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Get Ready for a Terrifying Time!!

Volume II, Issue IV Inside this issue: Employee of the Month Dealing with Behaviors ETC News Upcoming Events

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ILI Night at NorthArk Set for Nov. 2 The North Arkansas College cheerleaders, ladies basketball team and softball team have teamed up with ILI to host ILI Night at the home opener basketball game on Nov. 2. The ladies basketball team and cheerleaders visited the ETC this Fall, getting to know the clients. The cheerleaders are teaching the clients a cheer to present at the game.

Come Support NorthArk and ILI Nov. 2 at 5:30 p.m.!

Above: Klancey McElroy of Valley Springs visits with Janet at the ETC.

Right: Larry shows members of the NorthArk basketball team around the ETC. (Left) Kally Smith of Charleston, Arkansas (Middle) Julie Rutherford of Prairie Grove, Arkansas and (Right) Brooke Rogers of Mountain Home, Arkansas.

Don’t Miss ILI’s Haunted House Oct. 22 & 23—6 p.m.-10 p.m. Oct. 29 & 30—6 p.m.-11 p.m. $8 for adults; $5 for children under 10

Since August, ILI employees, clients and local community members have volunteered time and materials to construct the ILI Haunted House. Themed after the Waverly Hills Sanatorium—a 1900s hospital for curing tuberculosis—the terrifying 4,000 square foot facility boasts more than 15 startling scenes. Proceeds will benefit the annual ILI Holiday Party in December where more than 300 guests, including ILI employees and clients invite their families to enjoy a traditional dinner and special performance by ETC clients. In addition to ILI employees and clients giving time and materials to make the Haunted House a success, generous members of the community have also contributed to the project. More than ten students from the North Arkansas College drama department, led by Michael Mahoney, will play roles during the event and several have been on site helping decorate and create scenes. Other volunteers from the community include Phillip Cary with KCWD and Jim Buchannan with TKO8. The facility has also been approved by Harrison Fire Marshall Mark Lowery and is equipped with smoke detectors and fire extinguishers. Members of the Harrison Fire Department and Bikers Against Child Abuse will be on site during the event, as well. Left: Brain Stew, Hand Sandwiches and Eyeball Soup are menu favorites in the ILI Haunted House meat locker scene. Above: The Haunted House sign has been on display since August and was hand painted by an ILI client. Below: Lynne Cooke (left) and Angie Jones (right) show off a prop that will be used in the Haunted House.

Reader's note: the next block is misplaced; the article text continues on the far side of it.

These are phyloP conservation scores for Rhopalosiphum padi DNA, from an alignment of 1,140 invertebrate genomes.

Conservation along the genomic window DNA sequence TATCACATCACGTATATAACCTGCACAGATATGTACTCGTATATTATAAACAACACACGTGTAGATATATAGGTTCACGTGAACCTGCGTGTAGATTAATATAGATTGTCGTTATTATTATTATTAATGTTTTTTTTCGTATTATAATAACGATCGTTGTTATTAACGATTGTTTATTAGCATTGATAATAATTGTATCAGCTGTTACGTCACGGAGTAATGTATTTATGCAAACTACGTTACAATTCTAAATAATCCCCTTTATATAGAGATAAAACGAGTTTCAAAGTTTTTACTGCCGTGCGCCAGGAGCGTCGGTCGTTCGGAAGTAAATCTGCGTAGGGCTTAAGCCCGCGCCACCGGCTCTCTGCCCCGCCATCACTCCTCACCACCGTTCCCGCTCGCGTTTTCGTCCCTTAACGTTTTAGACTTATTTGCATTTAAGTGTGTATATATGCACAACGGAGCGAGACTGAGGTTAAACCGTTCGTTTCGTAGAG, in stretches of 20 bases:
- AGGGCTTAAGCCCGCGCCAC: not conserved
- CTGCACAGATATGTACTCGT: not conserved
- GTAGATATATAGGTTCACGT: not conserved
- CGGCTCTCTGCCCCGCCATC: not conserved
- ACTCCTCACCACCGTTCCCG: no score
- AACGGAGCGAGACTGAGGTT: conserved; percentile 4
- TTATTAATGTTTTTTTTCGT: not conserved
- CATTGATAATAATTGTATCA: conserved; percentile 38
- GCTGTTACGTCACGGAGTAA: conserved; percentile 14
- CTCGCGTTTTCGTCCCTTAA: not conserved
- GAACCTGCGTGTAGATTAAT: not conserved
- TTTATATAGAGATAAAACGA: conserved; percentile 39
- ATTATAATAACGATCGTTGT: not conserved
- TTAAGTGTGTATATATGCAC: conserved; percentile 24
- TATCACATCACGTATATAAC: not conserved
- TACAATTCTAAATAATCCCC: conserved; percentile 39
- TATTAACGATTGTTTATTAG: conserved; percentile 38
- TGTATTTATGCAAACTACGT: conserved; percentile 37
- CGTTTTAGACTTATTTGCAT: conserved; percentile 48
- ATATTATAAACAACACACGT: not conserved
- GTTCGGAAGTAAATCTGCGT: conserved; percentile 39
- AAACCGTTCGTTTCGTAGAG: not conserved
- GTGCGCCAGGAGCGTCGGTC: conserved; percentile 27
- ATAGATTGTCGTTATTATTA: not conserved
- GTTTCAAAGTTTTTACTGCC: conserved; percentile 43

Left: Haunted House patrons should be ready to be greeted by this ghostly butler and other haunting characters. More than 25 live actors will be on hand to terrify those on tour, and various animated figures are in place to cause a fright.

New Employees Welcome to ILI!!

ILI Recognizes Employees Monthly August—Lynne Cooke


September—Rose Wood

October—David & Dennis Young

London Alexander Fawn Day Betty Reynolds

August Kelly Davis Nicole Dees Trish Hickman Tony Madle Becky Payne Kristyle Tibbie Tania Waterland Wanda Woods Tori Young

September Teressa Brannon Joel Hubbard Duffy Montgomery Heather Rodgers Lindsey Rorie Casey Smith Cain Priscilla Taulbee Rebecca Tyler

Special Thanks

Donations & Volunteers Help ILI Make Dreams a Reality Alan Flippo Carol Cassady Carol Wisdom Edwards Grocery Ginger Schoenberger Hudson's Supermarket Lonnie Howard Lynne Cooke McDonald’s of Harrison NorthArk Drama Department Pepsi Bottling Group Phillip Cary Rock Springs Tackle Rob McBee Sherrie Paul Taco Bell Teri Cole

To donate or volunteer contact Trish Villines 870.741.6909 ext. 226


ILI recently rolled out an Employee of the Month Program, which will recognize outstanding employees each month. In August, ILI recognized Lynne Cooke for the outstanding care she gives her waiver client. “Lynne has truly made a difference in the life of the client she works with. This client has truly come out of her shell and we have witnessed a significant change in her social and community interactions. We want to recognize Lynne for her efforts,” Direct Care Supervisor Carol Cassady said. In September, ETC Team Leader